WIRELESS: HOW TRAP MUSIC BECAME THE VOICE OF A NEW GENERATION

WIRELESS: HOW TRAP MUSIC BECAME THE VOICE OF A NEW GENERATION
MUSIC
It is difficult not to acknowledge the rise of trap music in recent times with some even arguing its precedence over hip-hop and EDM – online searches for the genre seem to have increased since 2012 with less number of people looking up the words ‘hip hop’ than ever before.

Is it a coincidence?! Perhaps not, considering that current mainstream rap is either trap or a variation of it – trap seemed to have become a permanent fixture on the 2009 Billboard charts with music from artists such as Future and Gucci Mane having landed top spots.

Having developed back in the ‘90s, trap music was born in the south of America, away from the usual hip-hop hotspots of New York and LA. While its initial reception was fairly poor, it became a tool for street rappers to voice their increasing frustrations with society in general.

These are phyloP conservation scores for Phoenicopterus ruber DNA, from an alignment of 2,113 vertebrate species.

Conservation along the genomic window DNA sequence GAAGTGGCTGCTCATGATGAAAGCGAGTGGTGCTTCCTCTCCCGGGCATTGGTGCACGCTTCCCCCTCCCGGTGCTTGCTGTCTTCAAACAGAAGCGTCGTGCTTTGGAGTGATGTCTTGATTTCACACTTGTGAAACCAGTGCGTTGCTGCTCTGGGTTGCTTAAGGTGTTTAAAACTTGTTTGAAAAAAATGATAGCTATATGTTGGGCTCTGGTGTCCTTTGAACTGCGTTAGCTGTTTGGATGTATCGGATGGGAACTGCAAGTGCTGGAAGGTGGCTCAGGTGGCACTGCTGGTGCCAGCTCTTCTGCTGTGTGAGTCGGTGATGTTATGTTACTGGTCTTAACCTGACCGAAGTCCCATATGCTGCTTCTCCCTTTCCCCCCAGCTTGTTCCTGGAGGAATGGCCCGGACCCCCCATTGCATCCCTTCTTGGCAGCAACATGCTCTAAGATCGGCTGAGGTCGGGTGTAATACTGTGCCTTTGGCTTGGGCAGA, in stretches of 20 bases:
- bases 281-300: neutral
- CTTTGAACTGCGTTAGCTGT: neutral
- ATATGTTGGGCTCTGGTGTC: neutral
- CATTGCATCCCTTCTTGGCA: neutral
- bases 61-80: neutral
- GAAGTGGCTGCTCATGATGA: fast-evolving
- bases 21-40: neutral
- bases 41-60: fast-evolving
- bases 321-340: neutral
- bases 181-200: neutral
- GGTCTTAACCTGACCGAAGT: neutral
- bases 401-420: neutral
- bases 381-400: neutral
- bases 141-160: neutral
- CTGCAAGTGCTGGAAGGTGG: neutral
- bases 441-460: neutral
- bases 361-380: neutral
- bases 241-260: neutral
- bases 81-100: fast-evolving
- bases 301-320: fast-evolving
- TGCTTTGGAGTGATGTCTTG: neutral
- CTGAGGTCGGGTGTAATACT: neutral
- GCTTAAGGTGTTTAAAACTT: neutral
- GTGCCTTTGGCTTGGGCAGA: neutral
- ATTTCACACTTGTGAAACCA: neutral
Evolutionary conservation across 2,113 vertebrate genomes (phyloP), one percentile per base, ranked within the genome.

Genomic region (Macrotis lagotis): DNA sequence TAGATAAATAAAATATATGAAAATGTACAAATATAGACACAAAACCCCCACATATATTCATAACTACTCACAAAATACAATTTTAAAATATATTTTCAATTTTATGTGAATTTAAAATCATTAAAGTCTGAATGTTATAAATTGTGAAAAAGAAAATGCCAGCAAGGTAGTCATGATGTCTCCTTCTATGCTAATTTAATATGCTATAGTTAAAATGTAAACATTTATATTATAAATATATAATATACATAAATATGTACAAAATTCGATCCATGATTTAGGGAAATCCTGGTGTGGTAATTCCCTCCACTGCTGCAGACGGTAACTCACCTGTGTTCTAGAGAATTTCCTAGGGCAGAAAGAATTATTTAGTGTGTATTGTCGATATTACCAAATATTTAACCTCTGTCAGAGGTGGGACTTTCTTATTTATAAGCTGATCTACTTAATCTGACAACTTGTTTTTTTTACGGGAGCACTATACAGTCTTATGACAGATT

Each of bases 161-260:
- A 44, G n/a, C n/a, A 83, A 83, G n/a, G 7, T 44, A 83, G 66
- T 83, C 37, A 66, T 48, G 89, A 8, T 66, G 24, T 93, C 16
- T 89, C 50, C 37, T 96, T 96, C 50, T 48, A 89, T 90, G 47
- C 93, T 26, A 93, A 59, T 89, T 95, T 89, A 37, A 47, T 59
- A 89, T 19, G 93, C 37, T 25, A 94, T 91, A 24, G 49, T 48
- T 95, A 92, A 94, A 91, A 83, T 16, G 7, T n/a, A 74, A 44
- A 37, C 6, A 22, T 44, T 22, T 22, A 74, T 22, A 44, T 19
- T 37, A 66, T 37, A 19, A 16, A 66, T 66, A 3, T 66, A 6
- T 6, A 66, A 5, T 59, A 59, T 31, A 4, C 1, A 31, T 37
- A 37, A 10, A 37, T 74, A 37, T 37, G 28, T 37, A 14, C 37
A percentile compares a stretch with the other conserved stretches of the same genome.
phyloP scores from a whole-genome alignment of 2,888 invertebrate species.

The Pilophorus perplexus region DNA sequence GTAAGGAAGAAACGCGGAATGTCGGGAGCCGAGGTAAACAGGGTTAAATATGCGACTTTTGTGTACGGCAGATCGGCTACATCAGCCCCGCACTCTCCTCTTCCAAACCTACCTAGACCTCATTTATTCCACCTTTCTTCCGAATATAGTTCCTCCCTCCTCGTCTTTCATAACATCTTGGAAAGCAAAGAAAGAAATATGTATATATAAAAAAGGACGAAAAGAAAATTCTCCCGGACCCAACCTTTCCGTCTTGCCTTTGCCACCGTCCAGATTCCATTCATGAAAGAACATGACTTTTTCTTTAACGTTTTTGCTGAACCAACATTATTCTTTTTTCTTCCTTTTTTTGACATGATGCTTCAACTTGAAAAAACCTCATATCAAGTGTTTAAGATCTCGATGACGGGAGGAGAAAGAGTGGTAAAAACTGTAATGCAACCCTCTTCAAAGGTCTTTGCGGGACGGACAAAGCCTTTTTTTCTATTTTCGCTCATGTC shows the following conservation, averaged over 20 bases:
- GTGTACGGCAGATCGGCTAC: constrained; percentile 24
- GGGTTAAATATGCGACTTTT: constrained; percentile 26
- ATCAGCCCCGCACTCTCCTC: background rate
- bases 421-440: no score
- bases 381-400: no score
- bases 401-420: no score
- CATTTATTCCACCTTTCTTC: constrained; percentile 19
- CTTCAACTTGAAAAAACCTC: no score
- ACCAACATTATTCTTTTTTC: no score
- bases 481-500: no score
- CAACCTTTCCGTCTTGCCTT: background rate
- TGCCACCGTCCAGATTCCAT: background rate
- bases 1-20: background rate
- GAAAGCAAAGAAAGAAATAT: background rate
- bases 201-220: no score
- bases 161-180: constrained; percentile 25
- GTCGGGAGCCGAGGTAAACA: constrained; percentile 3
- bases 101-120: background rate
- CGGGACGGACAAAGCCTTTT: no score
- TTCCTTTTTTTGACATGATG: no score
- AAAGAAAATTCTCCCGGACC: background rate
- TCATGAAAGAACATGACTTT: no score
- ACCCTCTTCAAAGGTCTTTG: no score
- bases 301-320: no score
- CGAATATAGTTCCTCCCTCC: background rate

Over time, it has found its way into electronic music festivals with genres such as techno and dub being heavily incorporated into the sound – leading to the present confusion over the actual definition of the term “trap music”.

In a broader sense, the word ‘trap’ refers to an escape from a certain kind of entrapment – whether it’s a situation or a way of life – while presenting a life of excesses marked by extreme material gains.

With every artist putting their own spin on the genre, it’s not surprising to find the current crop of trap artists such as Travis Scott and Migos paving the way for more rappers to become bolder and more experimental with their sound.

 
Article published: 12th September, 2019
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